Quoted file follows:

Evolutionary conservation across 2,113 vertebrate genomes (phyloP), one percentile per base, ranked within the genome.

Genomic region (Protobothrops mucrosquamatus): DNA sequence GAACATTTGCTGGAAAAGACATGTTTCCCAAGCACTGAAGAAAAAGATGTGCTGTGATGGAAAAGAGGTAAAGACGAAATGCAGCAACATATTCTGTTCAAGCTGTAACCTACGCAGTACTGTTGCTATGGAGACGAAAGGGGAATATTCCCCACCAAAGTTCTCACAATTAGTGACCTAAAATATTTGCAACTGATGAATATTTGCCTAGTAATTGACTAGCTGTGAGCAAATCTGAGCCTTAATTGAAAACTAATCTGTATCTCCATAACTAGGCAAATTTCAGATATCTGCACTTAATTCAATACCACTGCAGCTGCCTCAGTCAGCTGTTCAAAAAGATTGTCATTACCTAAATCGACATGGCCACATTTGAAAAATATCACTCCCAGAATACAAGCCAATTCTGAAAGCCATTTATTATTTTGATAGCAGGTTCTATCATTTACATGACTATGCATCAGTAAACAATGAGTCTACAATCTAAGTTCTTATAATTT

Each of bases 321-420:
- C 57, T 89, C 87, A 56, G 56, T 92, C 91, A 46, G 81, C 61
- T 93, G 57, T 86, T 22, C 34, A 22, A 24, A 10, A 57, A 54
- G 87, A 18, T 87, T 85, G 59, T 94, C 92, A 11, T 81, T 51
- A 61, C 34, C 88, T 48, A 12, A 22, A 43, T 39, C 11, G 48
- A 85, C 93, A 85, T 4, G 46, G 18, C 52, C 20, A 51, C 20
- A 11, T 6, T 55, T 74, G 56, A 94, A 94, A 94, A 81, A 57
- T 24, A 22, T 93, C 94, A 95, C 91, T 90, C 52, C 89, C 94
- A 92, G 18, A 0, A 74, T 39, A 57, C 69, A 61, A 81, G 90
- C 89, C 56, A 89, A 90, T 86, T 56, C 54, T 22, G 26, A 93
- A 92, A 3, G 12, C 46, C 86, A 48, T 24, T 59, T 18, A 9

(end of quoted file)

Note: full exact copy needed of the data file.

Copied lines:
Evolutionary conservation across 2,113 vertebrate genomes (phyloP), one percentile per base, ranked within the genome.

Genomic region (Protobothrops mucrosquamatus): DNA sequence GAACATTTGCTGGAAAAGACATGTTTCCCAAGCACTGAAGAAAAAGATGTGCTGTGATGGAAAAGAGGTAAAGACGAAATGCAGCAACATATTCTGTTCAAGCTGTAACCTACGCAGTACTGTTGCTATGGAGACGAAAGGGGAATATTCCCCACCAAAGTTCTCACAATTAGTGACCTAAAATATTTGCAACTGATGAATATTTGCCTAGTAATTGACTAGCTGTGAGCAAATCTGAGCCTTAATTGAAAACTAATCTGTATCTCCATAACTAGGCAAATTTCAGATATCTGCACTTAATTCAATACCACTGCAGCTGCCTCAGTCAGCTGTTCAAAAAGATTGTCATTACCTAAATCGACATGGCCACATTTGAAAAATATCACTCCCAGAATACAAGCCAATTCTGAAAGCCATTTATTATTTTGATAGCAGGTTCTATCATTTACATGACTATGCATCAGTAAACAATGAGTCTACAATCTAAGTTCTTATAATTT

Each of bases 321-420:
- C 57, T 89, C 87, A 56, G 56, T 92, C 91, A 46, G 81, C 61
- T 93, G 57, T 86, T 22, C 34, A 22, A 24, A 10, A 57, A 54
- G 87, A 18, T 87, T 85, G 59, T 94, C 92, A 11, T 81, T 51
- A 61, C 34, C 88, T 48, A 12, A 22, A 43, T 39, C 11, G 48
- A 85, C 93, A 85, T 4, G 46, G 18, C 52, C 20, A 51, C 20
- A 11, T 6, T 55, T 74, G 56, A 94, A 94, A 94, A 81, A 57
- T 24, A 22, T 93, C 94, A 95, C 91, T 90, C 52, C 89, C 94
- A 92, G 18, A 0, A 74, T 39, A 57, C 69, A 61, A 81, G 90
- C 89, C 56, A 89, A 90, T 86, T 56, C 54, T 22, G 26, A 93
- A 92, A 3, G 12, C 46, C 86, A 48, T 24, T 59, T 18, A 9